• People with jobs are employed.
  • People who are jobless, looking for a job, and available for work are unemployed.
  • The labor force is made up of the employed and the unemployed.
  • People who are neither employed nor unemployed are not in the labor force.

How can you be neither employed or unemployed?  A rational person would think that you had to be one or the other. But according to the BLS definition… long term unemployed people are defined out of existence and therefore are neither employed nor unemployed. They are the roughly 40% of the population that aren’t participating in the labor force.

So, if you are long term unemployed (and therefore not in the labor force) and you start looking for a job two things happen to the statistics:

  1. The Unemployment Rate goes up because a new unemployed person is added.
  2. The Labor Force Participation rate goes up because a new person was added to the labor force.

Read more about the Labor Force Participation Rate (LFPR).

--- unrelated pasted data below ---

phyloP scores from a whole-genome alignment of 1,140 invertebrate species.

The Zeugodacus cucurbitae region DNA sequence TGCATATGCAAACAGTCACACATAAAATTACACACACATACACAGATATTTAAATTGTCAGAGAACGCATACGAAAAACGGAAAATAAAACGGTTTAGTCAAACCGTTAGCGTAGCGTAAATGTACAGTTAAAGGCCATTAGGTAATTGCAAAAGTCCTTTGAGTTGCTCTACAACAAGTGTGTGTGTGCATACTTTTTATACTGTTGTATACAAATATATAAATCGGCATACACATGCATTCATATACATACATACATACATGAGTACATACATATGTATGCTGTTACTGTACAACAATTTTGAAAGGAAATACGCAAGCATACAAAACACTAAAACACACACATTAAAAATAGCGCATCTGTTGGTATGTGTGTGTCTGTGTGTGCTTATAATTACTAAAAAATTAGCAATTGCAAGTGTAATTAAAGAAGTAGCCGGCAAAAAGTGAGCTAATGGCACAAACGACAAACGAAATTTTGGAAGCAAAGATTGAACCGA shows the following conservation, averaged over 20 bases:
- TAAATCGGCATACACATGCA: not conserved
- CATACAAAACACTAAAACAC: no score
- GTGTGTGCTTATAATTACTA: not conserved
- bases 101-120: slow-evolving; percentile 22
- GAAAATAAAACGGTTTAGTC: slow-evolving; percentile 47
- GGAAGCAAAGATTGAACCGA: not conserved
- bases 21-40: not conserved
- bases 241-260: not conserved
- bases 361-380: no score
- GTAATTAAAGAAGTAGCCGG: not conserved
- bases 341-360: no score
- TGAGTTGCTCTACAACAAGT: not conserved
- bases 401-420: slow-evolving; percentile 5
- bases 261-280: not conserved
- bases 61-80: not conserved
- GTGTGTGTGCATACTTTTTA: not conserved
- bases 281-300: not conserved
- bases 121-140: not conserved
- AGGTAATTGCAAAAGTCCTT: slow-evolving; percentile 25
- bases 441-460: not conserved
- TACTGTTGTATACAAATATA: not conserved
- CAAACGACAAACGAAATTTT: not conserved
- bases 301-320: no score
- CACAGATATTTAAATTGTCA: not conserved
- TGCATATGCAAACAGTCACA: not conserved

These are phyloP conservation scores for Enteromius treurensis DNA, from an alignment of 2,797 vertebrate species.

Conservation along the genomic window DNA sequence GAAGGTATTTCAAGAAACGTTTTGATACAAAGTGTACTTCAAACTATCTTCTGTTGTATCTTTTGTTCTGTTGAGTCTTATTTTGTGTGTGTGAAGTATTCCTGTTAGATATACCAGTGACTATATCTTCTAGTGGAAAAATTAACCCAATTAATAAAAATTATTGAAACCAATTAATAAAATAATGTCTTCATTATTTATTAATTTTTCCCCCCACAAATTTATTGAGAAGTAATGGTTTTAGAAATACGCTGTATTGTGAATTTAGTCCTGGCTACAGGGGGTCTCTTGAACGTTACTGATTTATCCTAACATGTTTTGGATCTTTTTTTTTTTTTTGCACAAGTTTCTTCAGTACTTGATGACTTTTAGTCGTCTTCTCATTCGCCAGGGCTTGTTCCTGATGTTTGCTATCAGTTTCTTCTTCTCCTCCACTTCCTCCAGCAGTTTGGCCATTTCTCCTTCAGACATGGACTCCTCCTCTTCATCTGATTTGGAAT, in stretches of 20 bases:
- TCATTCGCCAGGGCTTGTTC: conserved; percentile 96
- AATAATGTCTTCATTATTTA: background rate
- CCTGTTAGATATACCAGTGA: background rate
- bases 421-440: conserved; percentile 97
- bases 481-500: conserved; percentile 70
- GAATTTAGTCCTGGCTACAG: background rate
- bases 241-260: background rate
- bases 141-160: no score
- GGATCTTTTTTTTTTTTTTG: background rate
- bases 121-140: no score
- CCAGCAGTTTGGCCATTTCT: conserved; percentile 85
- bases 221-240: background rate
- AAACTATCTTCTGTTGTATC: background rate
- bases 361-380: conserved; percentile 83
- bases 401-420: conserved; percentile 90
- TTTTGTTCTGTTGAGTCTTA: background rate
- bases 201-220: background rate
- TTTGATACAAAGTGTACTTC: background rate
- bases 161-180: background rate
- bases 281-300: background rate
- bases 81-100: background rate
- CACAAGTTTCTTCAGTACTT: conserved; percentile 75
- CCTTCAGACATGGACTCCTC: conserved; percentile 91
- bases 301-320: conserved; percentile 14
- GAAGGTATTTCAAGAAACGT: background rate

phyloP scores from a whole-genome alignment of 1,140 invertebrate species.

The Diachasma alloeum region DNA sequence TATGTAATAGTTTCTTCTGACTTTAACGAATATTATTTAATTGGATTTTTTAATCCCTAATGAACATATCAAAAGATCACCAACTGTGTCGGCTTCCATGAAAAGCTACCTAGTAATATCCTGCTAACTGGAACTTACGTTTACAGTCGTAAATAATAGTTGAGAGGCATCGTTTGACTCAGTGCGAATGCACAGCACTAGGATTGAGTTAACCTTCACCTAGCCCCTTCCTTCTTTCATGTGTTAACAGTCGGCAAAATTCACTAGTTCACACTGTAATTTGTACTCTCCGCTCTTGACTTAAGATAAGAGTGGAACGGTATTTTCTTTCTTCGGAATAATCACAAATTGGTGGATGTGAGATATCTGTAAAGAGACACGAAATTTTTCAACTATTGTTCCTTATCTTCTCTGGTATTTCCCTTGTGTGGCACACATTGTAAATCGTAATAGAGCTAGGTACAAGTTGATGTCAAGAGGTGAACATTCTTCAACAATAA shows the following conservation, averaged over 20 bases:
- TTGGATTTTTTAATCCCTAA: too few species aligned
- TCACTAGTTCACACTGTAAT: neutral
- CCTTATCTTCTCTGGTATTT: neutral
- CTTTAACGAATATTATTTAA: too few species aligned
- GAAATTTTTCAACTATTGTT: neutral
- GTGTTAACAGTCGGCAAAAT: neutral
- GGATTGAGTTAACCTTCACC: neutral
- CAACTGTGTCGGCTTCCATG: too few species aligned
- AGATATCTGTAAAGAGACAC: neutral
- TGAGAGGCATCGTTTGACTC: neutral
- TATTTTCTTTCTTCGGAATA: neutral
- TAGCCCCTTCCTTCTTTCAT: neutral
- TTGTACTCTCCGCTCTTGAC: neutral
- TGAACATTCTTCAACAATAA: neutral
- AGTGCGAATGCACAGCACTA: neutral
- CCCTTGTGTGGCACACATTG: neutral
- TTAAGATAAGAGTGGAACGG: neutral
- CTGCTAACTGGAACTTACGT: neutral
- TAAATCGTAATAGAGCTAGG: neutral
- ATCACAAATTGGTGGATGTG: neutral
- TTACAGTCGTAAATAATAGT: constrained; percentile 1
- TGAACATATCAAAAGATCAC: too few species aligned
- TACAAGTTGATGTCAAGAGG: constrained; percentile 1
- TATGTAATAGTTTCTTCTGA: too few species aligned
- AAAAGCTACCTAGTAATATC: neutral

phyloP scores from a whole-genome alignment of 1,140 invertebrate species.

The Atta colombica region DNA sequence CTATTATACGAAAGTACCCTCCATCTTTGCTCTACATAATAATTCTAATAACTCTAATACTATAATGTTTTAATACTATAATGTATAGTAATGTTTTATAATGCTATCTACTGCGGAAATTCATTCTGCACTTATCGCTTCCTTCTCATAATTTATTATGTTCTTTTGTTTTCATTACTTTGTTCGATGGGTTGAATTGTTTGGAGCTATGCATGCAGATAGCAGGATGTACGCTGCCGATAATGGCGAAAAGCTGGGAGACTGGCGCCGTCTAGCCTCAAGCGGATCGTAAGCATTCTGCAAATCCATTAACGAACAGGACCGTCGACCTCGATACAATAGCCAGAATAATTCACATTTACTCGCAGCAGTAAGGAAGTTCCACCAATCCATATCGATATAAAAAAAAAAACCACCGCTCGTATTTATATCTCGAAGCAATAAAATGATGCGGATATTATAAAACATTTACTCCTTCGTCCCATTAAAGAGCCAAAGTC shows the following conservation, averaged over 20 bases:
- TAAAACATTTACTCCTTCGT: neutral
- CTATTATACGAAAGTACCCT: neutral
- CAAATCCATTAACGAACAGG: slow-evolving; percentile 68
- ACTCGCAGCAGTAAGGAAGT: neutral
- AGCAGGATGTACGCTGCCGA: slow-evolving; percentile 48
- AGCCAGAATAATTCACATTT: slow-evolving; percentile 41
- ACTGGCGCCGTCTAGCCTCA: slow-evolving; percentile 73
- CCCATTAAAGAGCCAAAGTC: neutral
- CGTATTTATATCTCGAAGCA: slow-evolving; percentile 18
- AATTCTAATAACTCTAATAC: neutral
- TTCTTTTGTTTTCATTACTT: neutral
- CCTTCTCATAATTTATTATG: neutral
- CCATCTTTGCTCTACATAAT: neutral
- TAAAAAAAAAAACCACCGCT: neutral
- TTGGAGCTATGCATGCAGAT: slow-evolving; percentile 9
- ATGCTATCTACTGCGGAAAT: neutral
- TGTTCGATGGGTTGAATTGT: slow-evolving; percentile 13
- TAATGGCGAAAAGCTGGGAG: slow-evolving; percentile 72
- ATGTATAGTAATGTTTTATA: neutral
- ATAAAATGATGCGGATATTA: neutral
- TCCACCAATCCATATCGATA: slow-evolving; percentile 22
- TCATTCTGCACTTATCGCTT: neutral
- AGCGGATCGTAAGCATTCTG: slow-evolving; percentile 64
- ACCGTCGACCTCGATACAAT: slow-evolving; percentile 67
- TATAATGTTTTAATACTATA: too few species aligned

Seasonally Adjusted Unemployment Rate Chart 1948-Present

Current US Unemployment Rate Chart

Seasonally Adj U-3 Unemployment Rate

(Click for Larger Image)


Employment and Unemployment Numbers:

Employment Civilian
Monthly Civilian
Pop. Increase
January 2012 16.2% 8.8% 8.3% 131.113 Million 242.269 Million 1.685 Million
January 2013 15.4% 7.5% 7.9% 133.081 Million 244.663 Million 211,000
January 2014  13.5%  7.0% 6.6% 135.488 Million 246.915 Million 170,000
January 2015 12.0% 6.1% 5.7% 138.511 Million 249.723 Million 696,000
January 2016 10.5% 5.3% 4.9% 141.088 Million 252.397 Million 461,000
February 2016 10.1% 5.2% 4.9% 141.919 Million 252.577 Million 180,000
March 2016 9.9% 5.1% 5.0% 142.814 Million 252.768 Million 191,000
April 2016 9.3% 4.7% 5.0% 143.894 Million 252.768 Million 201,000
May 2016 9.4% 4.5% 4.7% 144.525 Million 253.174 Million 205,000
June 2016 9.9% 5.1% 4.9% 145.182 Million 253.397 Million 223,000